Each year, the New York State Department of Environmental Conservation (DEC) receives many reports from people who think they have seen cougars or lynxes, both animals that are considered extinct in New York state.
Sometimes these mysterious animals turn out to be nothing more than house cats, fishers, or even dogs. If it really is a large wild cat, it’s almost certainly a bobcat (Lynx rufus). A recent rash of local media coverage––the animals have been spotted in Canandaigua and Lansing––might lead you to think that bobcats are rare in this area, or that they are recent arrivals. Although sightings of this secretive and solitary animal may be newsworthy, the animals themselves are fairly common. Unless you live in the middle of a city, chances are very good that a bobcat lives somewhere nearby.
The bobcat is a stocky animal about the size of a cocker spaniel and weighing twenty to thirty pounds. Its species name, rufus, is Latin for “red,” and in forested areas bobcats tend to be reddish-brown above, white below. (In drier climates, and in the winter, their coats are more grayish.) The bobcat’s fur is marked with black spots and bars, patterns that render it almost invisible on the sun-dappled forest floor. From a distance, the most obvious difference between the bobcat and a gigantic domestic cat is the former’s very short (“bobbed”) black-tipped tail. If you are fortunate enough to see the animal up close, you will notice a ruff of facial hair and large ears topped with black tufts that may act as antennae. Hind legs that are longer than the front legs give the bobcat more power when jumping, as well as a bobbing gait.
Historically, the bobcat was present in all lower forty-eight states, but its population was dramatically reduced in the intensely cultivated midwest and the heavily populated eastern seaboard. However, it seems to have made a remarkable comeback in recent years: currently, it is found in every state except Delaware. Despite the pressures of development and widespread hunting and trapping, most populations seem to be stable or increasing, and possibly even spreading.
This success story is attributable to several quirks of bobcat biology, as well as a few serendipitous events caused by human activity. The bobcat is a density-dependent breeder: the fewer cats there are, and the more food there is, the more litters will be born. Thirty-nine states, including New York, allow a bobcat harvest, but thanks to the animal’s reproductive habits, these harvests don’t seem to have put a dent in the population. Furthermore, the bobcat’s solitary nature means that populations are not as susceptible to communicable diseases as are social animals like the raccoon.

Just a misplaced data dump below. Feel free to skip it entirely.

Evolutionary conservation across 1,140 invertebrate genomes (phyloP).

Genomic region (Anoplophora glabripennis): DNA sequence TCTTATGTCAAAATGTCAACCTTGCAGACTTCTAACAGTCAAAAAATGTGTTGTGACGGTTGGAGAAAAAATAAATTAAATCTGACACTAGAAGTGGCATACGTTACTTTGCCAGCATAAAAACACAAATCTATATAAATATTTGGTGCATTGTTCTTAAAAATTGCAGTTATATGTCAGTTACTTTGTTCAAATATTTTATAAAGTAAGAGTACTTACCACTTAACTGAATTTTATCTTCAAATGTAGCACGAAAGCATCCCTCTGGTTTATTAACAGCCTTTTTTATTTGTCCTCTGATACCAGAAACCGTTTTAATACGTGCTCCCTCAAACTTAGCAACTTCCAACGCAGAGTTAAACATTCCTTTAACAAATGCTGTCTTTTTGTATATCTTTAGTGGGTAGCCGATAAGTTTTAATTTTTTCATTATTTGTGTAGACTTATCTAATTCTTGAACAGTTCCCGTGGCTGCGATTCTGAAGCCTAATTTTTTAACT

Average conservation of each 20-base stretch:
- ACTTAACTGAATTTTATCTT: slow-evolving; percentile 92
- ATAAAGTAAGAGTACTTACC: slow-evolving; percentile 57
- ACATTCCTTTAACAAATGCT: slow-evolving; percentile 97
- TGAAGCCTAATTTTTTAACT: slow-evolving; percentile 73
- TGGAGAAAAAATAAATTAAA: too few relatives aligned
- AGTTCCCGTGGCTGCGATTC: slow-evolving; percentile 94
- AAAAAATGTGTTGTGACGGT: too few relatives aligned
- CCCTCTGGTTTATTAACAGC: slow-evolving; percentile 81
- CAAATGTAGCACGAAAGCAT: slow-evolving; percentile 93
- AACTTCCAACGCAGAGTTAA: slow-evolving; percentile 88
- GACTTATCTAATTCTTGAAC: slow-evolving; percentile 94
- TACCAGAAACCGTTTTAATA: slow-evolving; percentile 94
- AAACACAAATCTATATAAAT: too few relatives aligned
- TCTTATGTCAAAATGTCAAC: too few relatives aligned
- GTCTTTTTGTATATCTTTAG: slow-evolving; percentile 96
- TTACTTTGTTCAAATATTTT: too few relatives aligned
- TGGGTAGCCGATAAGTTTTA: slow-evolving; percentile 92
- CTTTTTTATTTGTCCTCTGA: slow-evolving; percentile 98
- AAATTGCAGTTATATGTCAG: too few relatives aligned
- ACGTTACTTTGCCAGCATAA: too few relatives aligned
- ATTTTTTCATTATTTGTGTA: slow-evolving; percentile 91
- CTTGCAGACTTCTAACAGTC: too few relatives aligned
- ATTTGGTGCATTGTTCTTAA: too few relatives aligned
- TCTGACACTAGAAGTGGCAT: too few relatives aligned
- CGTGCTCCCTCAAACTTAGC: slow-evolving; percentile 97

Unlike the lynx, which prefers the snowshoe hare, the bobcat will prey on everything from voles to small livestock. Bobcats are nothing if not enterprising: in the Adirondacks, a large part of the cat’s winter diet is made up of deer, including full-grown bucks that can be five or more times its size.
Bobcats are also successful because they are habitat generalists. They can live just about anywhere––from swamps to forests, desert to “urban edge”––as long as there is sufficient cover for them to stalk their prey and raise their young. As Nathan Roberts, at the Cornell Department of Natural Resources, puts it: “All they need is a bush to hide behind, and a rabbit, and that’s bobcat habitat.” Over the last century, the abandonment of farms in upstate New York has created a patchwork of forest and farmland that is perfect for this little predator.
Interestingly, although humans have often made life hard for the bobcat, they may also have contributed to its success. Cougars compete with bobcats and may even kill them where their territories overlap, so the extirpation of the larger cat in the northeast may have benefited the smaller. Farming and logging in northeastern forests destroyed lynx habitat but created ideal conditions for the bobcat. Global climate change may turn out to be the greatest boon of all for the feline. Bobcats, unlike lynxes, are not suited to deep snow. If milder winters with less snow are in our future, it is likely that the bobcat will expand further north and into higher elevations, at the expense of its shyer and less adaptable northern cousin.